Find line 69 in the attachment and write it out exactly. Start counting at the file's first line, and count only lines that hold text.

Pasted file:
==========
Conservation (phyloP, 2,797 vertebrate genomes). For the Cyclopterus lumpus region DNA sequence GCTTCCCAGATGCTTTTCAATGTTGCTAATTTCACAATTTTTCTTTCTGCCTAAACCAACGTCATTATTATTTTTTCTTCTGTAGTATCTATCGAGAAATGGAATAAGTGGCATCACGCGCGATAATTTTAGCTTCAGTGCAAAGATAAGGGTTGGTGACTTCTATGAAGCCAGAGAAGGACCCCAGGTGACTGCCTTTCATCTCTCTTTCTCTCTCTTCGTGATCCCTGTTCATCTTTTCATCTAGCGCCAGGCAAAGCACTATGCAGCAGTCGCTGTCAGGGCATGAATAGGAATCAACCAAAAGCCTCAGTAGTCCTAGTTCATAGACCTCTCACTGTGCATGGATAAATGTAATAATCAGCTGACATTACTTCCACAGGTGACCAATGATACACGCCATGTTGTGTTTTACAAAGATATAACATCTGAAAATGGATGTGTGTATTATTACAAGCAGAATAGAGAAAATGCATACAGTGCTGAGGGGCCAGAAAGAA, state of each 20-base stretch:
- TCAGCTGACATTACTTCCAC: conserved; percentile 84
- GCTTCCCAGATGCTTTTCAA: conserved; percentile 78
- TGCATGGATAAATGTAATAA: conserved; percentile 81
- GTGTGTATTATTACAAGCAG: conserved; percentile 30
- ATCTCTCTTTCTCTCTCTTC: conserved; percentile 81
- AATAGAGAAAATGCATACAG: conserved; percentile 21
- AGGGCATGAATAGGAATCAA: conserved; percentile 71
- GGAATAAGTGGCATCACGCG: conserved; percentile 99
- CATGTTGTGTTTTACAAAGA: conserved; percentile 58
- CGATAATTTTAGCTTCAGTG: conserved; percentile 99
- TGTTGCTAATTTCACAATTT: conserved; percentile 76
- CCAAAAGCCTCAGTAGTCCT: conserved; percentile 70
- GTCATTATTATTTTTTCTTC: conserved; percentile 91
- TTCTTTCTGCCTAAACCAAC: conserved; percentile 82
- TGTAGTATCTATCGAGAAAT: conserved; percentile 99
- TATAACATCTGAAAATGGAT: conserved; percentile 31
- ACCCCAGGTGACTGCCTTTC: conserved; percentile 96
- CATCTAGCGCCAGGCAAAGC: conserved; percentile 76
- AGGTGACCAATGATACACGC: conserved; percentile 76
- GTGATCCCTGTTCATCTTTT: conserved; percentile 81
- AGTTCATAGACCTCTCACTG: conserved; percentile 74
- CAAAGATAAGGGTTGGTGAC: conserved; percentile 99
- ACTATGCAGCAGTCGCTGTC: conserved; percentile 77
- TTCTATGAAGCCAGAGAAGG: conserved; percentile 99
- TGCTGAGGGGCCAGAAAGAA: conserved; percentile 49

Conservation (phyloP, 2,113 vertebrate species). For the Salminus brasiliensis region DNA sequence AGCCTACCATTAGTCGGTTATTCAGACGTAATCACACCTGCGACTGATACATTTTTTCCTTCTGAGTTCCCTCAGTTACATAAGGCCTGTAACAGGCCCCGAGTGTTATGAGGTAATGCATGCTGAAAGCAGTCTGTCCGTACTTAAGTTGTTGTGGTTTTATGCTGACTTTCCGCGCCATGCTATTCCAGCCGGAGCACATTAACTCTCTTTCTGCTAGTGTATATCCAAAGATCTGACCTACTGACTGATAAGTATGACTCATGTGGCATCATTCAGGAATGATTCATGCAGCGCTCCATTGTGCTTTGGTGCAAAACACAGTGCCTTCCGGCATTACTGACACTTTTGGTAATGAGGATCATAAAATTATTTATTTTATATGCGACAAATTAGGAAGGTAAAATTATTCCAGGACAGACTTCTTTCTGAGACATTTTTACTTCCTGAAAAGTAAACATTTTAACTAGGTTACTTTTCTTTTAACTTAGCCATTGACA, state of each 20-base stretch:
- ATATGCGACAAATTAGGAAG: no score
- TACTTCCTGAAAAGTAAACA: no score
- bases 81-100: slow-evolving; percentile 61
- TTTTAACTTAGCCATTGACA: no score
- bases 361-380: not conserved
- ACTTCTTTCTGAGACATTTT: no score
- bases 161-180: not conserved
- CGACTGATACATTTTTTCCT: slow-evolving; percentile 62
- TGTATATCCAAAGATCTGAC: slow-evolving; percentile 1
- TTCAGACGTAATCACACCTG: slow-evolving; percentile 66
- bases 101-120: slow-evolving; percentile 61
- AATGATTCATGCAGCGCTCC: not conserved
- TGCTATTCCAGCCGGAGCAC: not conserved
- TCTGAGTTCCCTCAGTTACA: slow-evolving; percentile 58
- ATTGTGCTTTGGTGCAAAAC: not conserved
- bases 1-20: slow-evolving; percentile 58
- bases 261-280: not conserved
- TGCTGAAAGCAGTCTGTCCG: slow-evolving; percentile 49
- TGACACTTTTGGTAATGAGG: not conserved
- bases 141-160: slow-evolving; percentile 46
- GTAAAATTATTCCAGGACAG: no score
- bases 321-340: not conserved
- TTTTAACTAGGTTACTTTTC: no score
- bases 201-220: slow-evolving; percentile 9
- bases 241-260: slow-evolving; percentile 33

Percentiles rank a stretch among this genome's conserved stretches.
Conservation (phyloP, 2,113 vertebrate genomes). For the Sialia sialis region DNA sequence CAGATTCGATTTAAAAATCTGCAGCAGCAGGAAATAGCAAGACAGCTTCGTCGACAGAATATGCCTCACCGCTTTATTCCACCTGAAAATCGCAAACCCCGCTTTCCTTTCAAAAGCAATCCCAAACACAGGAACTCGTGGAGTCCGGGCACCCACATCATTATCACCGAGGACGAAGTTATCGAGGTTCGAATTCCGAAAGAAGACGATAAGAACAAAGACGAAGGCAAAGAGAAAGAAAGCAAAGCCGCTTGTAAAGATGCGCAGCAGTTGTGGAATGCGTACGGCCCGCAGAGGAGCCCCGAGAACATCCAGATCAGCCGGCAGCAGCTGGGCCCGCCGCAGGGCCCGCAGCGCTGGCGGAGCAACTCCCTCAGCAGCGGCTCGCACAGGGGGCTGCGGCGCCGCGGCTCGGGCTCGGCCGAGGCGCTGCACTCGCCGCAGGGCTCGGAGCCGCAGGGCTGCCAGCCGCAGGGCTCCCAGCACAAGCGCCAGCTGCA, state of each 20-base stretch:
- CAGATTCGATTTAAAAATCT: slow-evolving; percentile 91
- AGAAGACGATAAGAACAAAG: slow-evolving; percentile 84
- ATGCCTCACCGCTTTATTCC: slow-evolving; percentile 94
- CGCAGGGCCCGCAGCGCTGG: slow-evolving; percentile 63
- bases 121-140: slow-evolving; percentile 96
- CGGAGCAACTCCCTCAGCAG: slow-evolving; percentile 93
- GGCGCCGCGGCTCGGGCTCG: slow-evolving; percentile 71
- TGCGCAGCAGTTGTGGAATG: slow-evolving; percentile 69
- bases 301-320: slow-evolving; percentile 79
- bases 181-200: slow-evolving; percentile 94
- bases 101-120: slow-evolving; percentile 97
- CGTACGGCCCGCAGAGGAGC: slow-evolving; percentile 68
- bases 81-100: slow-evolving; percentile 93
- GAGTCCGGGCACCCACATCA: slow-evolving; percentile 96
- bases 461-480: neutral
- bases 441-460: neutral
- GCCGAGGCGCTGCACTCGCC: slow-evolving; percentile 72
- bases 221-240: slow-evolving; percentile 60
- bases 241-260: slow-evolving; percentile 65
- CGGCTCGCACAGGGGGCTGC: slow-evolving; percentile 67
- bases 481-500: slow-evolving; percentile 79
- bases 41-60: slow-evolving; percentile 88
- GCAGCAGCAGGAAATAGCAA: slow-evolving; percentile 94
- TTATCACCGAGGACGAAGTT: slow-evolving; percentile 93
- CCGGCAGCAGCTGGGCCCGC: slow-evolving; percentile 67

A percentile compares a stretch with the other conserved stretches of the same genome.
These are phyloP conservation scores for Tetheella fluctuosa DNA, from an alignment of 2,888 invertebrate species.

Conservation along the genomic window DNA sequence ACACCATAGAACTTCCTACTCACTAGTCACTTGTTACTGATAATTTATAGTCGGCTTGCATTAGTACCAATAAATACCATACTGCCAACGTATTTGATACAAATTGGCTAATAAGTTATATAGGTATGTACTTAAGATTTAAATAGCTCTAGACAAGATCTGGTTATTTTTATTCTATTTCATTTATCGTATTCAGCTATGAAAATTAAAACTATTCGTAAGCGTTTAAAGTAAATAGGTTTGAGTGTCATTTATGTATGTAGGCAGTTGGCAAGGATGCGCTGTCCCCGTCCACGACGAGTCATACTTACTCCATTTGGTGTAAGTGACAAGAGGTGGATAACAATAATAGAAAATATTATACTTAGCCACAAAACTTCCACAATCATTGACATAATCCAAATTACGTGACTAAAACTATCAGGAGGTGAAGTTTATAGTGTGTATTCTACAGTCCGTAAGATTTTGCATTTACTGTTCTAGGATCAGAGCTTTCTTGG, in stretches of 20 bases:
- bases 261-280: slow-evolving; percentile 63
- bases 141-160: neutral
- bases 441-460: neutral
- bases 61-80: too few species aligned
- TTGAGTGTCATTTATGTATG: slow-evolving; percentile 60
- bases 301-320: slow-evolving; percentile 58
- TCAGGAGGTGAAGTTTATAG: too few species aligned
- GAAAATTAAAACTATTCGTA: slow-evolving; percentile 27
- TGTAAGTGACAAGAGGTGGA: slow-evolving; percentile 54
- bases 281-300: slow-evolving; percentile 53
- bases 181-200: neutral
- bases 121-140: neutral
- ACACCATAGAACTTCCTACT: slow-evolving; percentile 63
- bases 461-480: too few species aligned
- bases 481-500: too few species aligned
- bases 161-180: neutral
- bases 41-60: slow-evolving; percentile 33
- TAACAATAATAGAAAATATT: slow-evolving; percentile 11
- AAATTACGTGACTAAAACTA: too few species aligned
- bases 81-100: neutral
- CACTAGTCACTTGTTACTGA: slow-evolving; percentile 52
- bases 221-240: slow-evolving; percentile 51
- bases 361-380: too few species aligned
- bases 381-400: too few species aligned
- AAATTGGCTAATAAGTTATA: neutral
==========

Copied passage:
- bases 461-480: neutral